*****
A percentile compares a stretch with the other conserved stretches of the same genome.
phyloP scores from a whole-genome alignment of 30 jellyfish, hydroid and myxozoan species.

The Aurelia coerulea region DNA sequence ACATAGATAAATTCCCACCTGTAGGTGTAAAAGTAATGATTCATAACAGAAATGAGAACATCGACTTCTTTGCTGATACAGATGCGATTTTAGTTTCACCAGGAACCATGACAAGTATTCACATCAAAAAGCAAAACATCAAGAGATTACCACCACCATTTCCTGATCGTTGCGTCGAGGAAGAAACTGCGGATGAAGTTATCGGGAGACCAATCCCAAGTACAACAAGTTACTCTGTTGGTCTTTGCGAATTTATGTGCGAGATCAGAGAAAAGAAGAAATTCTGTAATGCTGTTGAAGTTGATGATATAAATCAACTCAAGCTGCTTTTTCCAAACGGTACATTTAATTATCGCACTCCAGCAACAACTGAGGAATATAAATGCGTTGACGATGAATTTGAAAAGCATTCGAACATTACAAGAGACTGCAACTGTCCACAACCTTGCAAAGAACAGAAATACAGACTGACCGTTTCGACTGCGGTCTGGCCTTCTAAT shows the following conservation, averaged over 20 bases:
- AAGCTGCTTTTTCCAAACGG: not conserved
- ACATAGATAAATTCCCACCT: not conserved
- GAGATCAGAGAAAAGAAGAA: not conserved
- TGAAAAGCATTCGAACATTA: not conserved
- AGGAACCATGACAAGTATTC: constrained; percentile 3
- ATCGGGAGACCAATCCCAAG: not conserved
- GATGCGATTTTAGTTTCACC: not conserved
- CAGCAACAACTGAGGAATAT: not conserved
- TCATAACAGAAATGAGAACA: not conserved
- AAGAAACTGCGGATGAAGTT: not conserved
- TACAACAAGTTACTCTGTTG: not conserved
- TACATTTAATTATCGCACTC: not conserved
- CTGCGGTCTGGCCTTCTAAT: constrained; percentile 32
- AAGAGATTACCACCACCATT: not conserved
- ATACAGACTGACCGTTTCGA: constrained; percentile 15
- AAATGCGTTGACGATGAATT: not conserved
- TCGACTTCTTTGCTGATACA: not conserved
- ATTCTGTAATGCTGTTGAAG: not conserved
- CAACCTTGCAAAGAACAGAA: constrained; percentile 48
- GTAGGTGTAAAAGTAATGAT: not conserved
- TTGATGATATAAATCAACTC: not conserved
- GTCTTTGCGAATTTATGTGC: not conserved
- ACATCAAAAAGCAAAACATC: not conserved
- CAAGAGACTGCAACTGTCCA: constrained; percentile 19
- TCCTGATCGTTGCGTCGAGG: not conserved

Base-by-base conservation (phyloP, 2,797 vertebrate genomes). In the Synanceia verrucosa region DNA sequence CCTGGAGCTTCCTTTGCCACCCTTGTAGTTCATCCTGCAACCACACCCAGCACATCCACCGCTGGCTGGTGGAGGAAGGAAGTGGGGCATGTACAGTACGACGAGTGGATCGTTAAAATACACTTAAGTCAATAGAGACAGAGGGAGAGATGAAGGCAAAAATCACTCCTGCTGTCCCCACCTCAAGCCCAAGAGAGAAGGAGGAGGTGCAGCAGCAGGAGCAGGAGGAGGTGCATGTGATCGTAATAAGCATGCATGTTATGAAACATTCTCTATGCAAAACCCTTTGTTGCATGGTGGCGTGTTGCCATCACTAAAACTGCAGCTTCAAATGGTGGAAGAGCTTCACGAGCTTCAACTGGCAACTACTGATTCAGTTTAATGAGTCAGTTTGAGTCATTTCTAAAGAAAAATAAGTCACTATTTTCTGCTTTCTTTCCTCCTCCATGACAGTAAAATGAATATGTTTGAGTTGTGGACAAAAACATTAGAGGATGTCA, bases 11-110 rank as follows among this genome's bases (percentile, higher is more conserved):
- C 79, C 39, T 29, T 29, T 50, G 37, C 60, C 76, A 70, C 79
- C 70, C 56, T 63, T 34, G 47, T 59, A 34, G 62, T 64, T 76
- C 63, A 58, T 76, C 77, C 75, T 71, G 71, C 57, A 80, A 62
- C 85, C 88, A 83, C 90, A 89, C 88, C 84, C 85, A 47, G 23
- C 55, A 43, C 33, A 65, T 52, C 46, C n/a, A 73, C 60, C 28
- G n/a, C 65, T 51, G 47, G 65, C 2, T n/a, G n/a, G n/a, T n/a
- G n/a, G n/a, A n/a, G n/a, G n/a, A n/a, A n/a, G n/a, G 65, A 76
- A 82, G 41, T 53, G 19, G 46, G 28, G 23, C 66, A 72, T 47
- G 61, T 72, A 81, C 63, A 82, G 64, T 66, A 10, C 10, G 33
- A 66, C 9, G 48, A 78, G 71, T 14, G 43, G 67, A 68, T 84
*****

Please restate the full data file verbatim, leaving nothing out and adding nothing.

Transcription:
A percentile compares a stretch with the other conserved stretches of the same genome.
phyloP scores from a whole-genome alignment of 30 jellyfish, hydroid and myxozoan species.

The Aurelia coerulea region DNA sequence ACATAGATAAATTCCCACCTGTAGGTGTAAAAGTAATGATTCATAACAGAAATGAGAACATCGACTTCTTTGCTGATACAGATGCGATTTTAGTTTCACCAGGAACCATGACAAGTATTCACATCAAAAAGCAAAACATCAAGAGATTACCACCACCATTTCCTGATCGTTGCGTCGAGGAAGAAACTGCGGATGAAGTTATCGGGAGACCAATCCCAAGTACAACAAGTTACTCTGTTGGTCTTTGCGAATTTATGTGCGAGATCAGAGAAAAGAAGAAATTCTGTAATGCTGTTGAAGTTGATGATATAAATCAACTCAAGCTGCTTTTTCCAAACGGTACATTTAATTATCGCACTCCAGCAACAACTGAGGAATATAAATGCGTTGACGATGAATTTGAAAAGCATTCGAACATTACAAGAGACTGCAACTGTCCACAACCTTGCAAAGAACAGAAATACAGACTGACCGTTTCGACTGCGGTCTGGCCTTCTAAT shows the following conservation, averaged over 20 bases:
- AAGCTGCTTTTTCCAAACGG: not conserved
- ACATAGATAAATTCCCACCT: not conserved
- GAGATCAGAGAAAAGAAGAA: not conserved
- TGAAAAGCATTCGAACATTA: not conserved
- AGGAACCATGACAAGTATTC: constrained; percentile 3
- ATCGGGAGACCAATCCCAAG: not conserved
- GATGCGATTTTAGTTTCACC: not conserved
- CAGCAACAACTGAGGAATAT: not conserved
- TCATAACAGAAATGAGAACA: not conserved
- AAGAAACTGCGGATGAAGTT: not conserved
- TACAACAAGTTACTCTGTTG: not conserved
- TACATTTAATTATCGCACTC: not conserved
- CTGCGGTCTGGCCTTCTAAT: constrained; percentile 32
- AAGAGATTACCACCACCATT: not conserved
- ATACAGACTGACCGTTTCGA: constrained; percentile 15
- AAATGCGTTGACGATGAATT: not conserved
- TCGACTTCTTTGCTGATACA: not conserved
- ATTCTGTAATGCTGTTGAAG: not conserved
- CAACCTTGCAAAGAACAGAA: constrained; percentile 48
- GTAGGTGTAAAAGTAATGAT: not conserved
- TTGATGATATAAATCAACTC: not conserved
- GTCTTTGCGAATTTATGTGC: not conserved
- ACATCAAAAAGCAAAACATC: not conserved
- CAAGAGACTGCAACTGTCCA: constrained; percentile 19
- TCCTGATCGTTGCGTCGAGG: not conserved

Base-by-base conservation (phyloP, 2,797 vertebrate genomes). In the Synanceia verrucosa region DNA sequence CCTGGAGCTTCCTTTGCCACCCTTGTAGTTCATCCTGCAACCACACCCAGCACATCCACCGCTGGCTGGTGGAGGAAGGAAGTGGGGCATGTACAGTACGACGAGTGGATCGTTAAAATACACTTAAGTCAATAGAGACAGAGGGAGAGATGAAGGCAAAAATCACTCCTGCTGTCCCCACCTCAAGCCCAAGAGAGAAGGAGGAGGTGCAGCAGCAGGAGCAGGAGGAGGTGCATGTGATCGTAATAAGCATGCATGTTATGAAACATTCTCTATGCAAAACCCTTTGTTGCATGGTGGCGTGTTGCCATCACTAAAACTGCAGCTTCAAATGGTGGAAGAGCTTCACGAGCTTCAACTGGCAACTACTGATTCAGTTTAATGAGTCAGTTTGAGTCATTTCTAAAGAAAAATAAGTCACTATTTTCTGCTTTCTTTCCTCCTCCATGACAGTAAAATGAATATGTTTGAGTTGTGGACAAAAACATTAGAGGATGTCA, bases 11-110 rank as follows among this genome's bases (percentile, higher is more conserved):
- C 79, C 39, T 29, T 29, T 50, G 37, C 60, C 76, A 70, C 79
- C 70, C 56, T 63, T 34, G 47, T 59, A 34, G 62, T 64, T 76
- C 63, A 58, T 76, C 77, C 75, T 71, G 71, C 57, A 80, A 62
- C 85, C 88, A 83, C 90, A 89, C 88, C 84, C 85, A 47, G 23
- C 55, A 43, C 33, A 65, T 52, C 46, C n/a, A 73, C 60, C 28
- G n/a, C 65, T 51, G 47, G 65, C 2, T n/a, G n/a, G n/a, T n/a
- G n/a, G n/a, A n/a, G n/a, G n/a, A n/a, A n/a, G n/a, G 65, A 76
- A 82, G 41, T 53, G 19, G 46, G 28, G 23, C 66, A 72, T 47
- G 61, T 72, A 81, C 63, A 82, G 64, T 66, A 10, C 10, G 33
- A 66, C 9, G 48, A 78, G 71, T 14, G 43, G 67, A 68, T 84